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... sources where previously the documentation stopped in the 19th century. The present editor, John Simpson, explains that in some cases ‘quotations formerly published in the Dictionary have been silently omitted.’ This could be construed as censorship or ‘deletion’, but plainly it is being done in the interests of balance. No dictionary can be truly ...

Educating Georgie

E.S. Turner, 6 December 1984

Matriarch: Queen Mary and the House of Windsor 
by Anne Edwards.
Hodder, 462 pp., £12.95, September 1984, 0 340 24465 8
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... that identifies Prince Eddy, the Queen’s first fiancé, as Jack the Ripper? Indeed it can. James Pope-Hennessy did not find room to discuss this matter in his 685-page life of Queen Mary published in 1959, possibly because the hue and cry after Prince Eddy had not then gained its full impetus, possibly for other reasons. What can Anne Edwards tell us ...

Light Entertainment

Andrew O’Hagan: Our Paedophile Culture, 8 November 2012

... the strongest emotions. In his book Strange Places, Questionable People, published in 1998, John Simpson, the BBC’s world affairs editor, writes about his early days there. In 1967, he was given the task of preparing the obituary of a famous children’s presenter. He calls him ‘Uncle Dick’. In 1998, and still today, ...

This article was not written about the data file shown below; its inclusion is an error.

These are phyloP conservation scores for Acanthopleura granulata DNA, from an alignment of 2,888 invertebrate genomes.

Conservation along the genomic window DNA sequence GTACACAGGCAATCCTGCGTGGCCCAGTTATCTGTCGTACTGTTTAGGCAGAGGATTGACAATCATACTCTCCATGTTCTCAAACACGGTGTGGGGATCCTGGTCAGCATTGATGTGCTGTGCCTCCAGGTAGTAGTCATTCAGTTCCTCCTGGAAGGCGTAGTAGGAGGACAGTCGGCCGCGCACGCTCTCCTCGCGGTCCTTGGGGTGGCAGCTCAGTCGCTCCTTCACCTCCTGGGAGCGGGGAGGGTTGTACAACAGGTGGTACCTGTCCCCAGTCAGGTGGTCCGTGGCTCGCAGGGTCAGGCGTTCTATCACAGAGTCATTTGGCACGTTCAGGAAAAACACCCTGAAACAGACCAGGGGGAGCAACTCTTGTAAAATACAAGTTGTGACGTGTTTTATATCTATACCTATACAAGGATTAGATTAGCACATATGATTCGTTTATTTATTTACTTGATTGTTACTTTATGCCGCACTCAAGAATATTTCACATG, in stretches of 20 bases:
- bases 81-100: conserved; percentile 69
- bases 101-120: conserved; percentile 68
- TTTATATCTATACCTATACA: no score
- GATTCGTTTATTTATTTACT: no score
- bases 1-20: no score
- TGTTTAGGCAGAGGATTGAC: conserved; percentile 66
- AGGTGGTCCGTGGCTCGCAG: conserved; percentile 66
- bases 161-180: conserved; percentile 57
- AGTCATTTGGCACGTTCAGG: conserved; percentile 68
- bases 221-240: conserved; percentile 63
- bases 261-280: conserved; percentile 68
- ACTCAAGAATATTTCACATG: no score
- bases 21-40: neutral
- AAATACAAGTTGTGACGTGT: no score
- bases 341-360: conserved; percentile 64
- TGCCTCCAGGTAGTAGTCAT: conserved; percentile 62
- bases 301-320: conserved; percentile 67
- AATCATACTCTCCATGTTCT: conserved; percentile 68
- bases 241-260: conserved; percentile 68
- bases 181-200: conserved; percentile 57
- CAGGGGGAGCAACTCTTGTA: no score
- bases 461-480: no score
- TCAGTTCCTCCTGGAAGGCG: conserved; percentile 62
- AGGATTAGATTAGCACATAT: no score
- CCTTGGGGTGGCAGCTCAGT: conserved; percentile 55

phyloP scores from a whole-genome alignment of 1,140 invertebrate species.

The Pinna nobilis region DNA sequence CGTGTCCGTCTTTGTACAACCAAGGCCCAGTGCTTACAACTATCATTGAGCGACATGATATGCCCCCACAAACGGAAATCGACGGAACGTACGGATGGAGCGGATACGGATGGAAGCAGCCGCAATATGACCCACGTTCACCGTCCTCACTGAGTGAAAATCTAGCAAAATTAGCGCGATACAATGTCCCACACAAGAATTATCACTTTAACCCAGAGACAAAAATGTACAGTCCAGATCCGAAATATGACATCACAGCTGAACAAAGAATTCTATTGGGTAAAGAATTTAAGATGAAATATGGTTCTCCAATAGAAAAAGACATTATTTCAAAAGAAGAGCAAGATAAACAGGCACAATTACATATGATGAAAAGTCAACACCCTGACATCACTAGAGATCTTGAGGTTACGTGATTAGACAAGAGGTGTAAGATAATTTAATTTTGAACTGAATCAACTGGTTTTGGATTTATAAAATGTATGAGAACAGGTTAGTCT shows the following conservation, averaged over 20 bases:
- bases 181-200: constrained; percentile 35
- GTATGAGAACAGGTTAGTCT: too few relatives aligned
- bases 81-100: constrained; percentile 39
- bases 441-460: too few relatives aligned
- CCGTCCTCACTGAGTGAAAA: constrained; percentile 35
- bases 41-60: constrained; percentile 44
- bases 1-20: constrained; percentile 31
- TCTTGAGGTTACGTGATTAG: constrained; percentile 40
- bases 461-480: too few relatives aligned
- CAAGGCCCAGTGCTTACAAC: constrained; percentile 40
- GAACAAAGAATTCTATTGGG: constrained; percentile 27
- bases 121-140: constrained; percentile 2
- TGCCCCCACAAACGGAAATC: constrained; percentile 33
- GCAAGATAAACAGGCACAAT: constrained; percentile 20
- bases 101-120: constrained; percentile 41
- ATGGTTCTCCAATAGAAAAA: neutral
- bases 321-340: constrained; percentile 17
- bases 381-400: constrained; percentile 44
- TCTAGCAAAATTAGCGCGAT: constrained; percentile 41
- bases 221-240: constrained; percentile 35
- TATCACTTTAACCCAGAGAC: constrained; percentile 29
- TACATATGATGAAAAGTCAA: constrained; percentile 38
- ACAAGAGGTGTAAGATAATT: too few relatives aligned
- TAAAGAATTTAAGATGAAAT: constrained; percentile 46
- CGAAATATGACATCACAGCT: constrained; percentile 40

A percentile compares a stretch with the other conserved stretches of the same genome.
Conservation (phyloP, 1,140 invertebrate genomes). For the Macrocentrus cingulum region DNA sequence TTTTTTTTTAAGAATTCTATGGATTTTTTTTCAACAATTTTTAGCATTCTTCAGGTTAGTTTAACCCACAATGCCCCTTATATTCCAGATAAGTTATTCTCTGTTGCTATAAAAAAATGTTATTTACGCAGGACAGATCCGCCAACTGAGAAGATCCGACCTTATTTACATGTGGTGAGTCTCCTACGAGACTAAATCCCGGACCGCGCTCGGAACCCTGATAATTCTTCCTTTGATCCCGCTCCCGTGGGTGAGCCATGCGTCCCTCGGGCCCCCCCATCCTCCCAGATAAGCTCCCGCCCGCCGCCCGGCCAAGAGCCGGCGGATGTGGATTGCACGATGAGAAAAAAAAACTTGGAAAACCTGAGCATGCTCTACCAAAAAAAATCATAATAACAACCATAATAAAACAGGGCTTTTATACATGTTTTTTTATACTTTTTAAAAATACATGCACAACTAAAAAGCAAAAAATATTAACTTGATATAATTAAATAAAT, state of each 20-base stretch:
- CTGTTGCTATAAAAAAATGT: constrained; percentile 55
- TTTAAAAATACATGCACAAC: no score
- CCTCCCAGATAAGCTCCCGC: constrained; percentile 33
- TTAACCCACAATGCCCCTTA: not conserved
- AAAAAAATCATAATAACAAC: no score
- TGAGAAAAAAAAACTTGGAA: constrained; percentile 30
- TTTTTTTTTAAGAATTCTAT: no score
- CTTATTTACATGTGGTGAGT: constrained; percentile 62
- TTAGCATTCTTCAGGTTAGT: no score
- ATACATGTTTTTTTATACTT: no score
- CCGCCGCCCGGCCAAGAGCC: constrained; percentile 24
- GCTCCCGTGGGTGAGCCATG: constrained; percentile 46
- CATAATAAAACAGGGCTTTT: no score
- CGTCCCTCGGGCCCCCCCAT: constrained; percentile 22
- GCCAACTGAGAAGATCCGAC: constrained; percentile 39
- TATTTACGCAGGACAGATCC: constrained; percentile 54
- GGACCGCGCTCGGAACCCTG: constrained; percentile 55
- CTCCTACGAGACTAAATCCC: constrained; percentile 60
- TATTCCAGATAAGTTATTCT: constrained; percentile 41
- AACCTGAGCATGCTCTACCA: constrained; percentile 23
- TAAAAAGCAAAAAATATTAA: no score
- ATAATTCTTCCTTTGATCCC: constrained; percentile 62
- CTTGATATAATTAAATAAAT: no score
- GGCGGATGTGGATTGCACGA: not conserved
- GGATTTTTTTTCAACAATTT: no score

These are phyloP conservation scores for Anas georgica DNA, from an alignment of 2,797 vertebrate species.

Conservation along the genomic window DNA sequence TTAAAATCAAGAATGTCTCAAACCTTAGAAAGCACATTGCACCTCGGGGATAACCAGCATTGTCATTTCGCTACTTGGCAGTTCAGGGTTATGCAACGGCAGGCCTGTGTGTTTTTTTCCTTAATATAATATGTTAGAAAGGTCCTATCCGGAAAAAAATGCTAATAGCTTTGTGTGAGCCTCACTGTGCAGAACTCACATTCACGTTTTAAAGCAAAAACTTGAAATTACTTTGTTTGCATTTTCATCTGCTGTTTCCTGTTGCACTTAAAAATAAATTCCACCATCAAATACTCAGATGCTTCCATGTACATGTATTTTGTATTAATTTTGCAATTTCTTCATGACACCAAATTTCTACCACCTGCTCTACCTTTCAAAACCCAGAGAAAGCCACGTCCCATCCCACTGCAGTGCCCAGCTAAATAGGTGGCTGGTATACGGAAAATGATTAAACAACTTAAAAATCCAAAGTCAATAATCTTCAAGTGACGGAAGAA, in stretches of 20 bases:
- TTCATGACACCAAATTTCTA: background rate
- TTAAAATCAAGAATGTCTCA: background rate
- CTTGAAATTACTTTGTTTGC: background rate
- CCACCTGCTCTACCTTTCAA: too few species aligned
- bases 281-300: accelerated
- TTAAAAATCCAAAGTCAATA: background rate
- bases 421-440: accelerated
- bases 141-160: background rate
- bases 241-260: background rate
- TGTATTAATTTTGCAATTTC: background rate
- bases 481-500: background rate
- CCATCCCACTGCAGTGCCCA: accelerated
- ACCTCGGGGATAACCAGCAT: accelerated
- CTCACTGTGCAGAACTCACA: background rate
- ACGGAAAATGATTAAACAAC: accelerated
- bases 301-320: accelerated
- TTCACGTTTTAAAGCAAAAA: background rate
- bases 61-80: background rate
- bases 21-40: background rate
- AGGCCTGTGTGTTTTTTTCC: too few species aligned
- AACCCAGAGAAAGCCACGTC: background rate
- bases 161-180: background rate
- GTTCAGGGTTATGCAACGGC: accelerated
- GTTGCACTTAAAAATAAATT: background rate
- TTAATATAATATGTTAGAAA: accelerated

At the Garden Museum

Rosemary Hill: Constance Spry, 9 September 2021

... and Oliver Messel and began to acquire her own celebrity clients. When Beaton photographed Wallis Simpson in 1937 wearing the notorious ‘lobster’ dress by Elsa Schiaparelli and Salvador Dalí, she posed with branches of foliage supplied by Spry, who later did the flowers for the Windsors’ wedding. Morn­ing glory arrangement, c.1930. Spry herself ...

Naming the Dead

David Simpson: The politics of commemoration, 15 November 2001

... pages put out by the same newspaper on 15 April 1998, in response to the box-office success of James Cameron’s film. The large print captions are devoted to the ‘notable passengers’ and ‘noted men’ on board the ship, and there are extended quasi-obituaries of many of them. But the Times also made an effort to record the names of all the missing ...

Diary

James Lasdun: Police procedurals, 8 September 2011

... to prove any of this). But they acquitted Casey all the same, and the country now has a new O.J. Simpson: an unassimilable conundrum of legal innocence and universally presumed guilt. All of this was instructive to follow, but it couldn’t help me write sentences with gun-names and criminal actions in them, not without feeling like a fraud. Some kind of ...